Using IF can also be useful when you may want to calculate values in a cell, but only if those cells contain values. For example, you may be dividing the values between two cells. However, if there is nothing in the cells, you would get the #DIV/0! error. Using the IF statement, you can only calculate a cell if it contains a value. For example, if you only wanted to perform a divide function if A1 contains a value, type =IF(A1="","",SUM(B1/A1)), which only divides cell B1 by A1 if A1 contains a value. Otherwise, the cell is left blank.



Returns a reference specified by a text string. In the example above, the formula would return the value contained in cell A2.


Returns the value of a random cell between A1 and A10 using the indirect and randbetween (explained below) functions.



Find the median of the values of cells A1 through A7. For example, four is the median for 1, 2, 3, 4, 5, 6, 7.



Min and Max represent the minimum or maximum value in the cells. For example, if you want to get the minimum value between cells A1 and A30, type =MIN(A1:A30), or =MAX(A1:A30) to get the maximum.



Multiplies two or more cells together. For example, =PRODUCT(A1:A30) would multiple cells from A1 to A30 together (i.e., A1 * A2 * A3, etc).



Generates a random number greater than zero, but less than one. For example, "0.681359187" could be a randomly generated number placed in the formula's cell.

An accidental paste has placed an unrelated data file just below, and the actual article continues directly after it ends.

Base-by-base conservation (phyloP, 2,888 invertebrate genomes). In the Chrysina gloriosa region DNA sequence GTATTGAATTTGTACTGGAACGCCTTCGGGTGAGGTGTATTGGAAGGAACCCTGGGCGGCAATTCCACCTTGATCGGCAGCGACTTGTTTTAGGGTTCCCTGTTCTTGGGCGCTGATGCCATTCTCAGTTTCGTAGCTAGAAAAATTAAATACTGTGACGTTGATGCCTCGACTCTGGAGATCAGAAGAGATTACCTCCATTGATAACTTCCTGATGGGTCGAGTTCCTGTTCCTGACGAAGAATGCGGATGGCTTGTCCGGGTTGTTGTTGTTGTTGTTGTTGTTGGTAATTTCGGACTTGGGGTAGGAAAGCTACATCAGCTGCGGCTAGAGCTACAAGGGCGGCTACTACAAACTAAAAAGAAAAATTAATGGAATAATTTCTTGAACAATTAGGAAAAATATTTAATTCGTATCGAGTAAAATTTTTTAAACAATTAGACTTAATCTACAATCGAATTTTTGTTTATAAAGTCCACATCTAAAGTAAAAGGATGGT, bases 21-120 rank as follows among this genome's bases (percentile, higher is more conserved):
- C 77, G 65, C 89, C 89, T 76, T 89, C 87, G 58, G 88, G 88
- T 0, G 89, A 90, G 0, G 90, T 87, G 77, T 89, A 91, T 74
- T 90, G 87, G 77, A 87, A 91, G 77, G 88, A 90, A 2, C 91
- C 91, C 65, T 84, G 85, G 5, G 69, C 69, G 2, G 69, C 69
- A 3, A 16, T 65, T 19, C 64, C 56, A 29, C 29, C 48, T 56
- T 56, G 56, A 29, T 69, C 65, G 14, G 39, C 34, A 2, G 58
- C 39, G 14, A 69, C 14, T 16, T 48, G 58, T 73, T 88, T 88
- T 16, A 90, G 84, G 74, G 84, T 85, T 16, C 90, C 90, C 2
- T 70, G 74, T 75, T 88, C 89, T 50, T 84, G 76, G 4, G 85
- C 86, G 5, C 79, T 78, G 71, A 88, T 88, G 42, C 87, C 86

Generate a random number between two values. In the example above, the formula would create a random whole number between 1 and 100.



Round a number to a specific number of decimal places. X is the cell containing the number to be rounded. Y is the number of decimal places to round. Below are examples.


Rounds the number in cell A2 to one decimal place. If the number is 4.7369, the example above rounds that number to 4.74. If the number is 4.7614, it rounds to 4.76.


Rounds the number in cell A2 to zero decimal places, or the nearest whole number. If the number is 4.736, the example above would round that number to 5. If the number is 4.367, it would round to 4.



The most commonly used function to add, subtract, multiple, or divide values in cells. Below are different examples of this function.


Add the cells A1 and A2.


Add cells A1 through A5.


Adds cells A1, A2, and A5.


Subtracts cell A1 from A2.


Multiplies cells A1 and A2.


Divides cell A1 by A2.



Perform the SUM function only if there is a specified value in the first selected cells. An example of this would be =SUMIF(A1:A6,"TEST",B1:B6), which only adds the values B1:B6 if the word "test" was entered somewhere between A1:A6. So if you entered "test" (not case sensitive) in A1, but had numbers in B1 through B6, it would only add the value in B1 because "test" is in A1.

  • See our SUMIF definition for additional information.



Would print out the current date in the cell containing the formula. The value changes each time you open your spreadsheet to reflect the current date and time. If you want to enter a date that doesn't change, press Ctrl and ; (semicolon) to enter the date.



Find the common value of cells. For example, if cells A1 through A6 had 2,4,6,8,10,12 and you entered formula =TREND(A1:A6) in a different cell, you would get the value of 2 because each number is going up by 2.


=TRIM( )

The trim formula lets you remove any unnecessary spaces at the beginning or end of a value in a cell.



The lookup, hlookup, or vlookup formula lets you search and find related values for returned results. See our lookup definition for more information about this formula.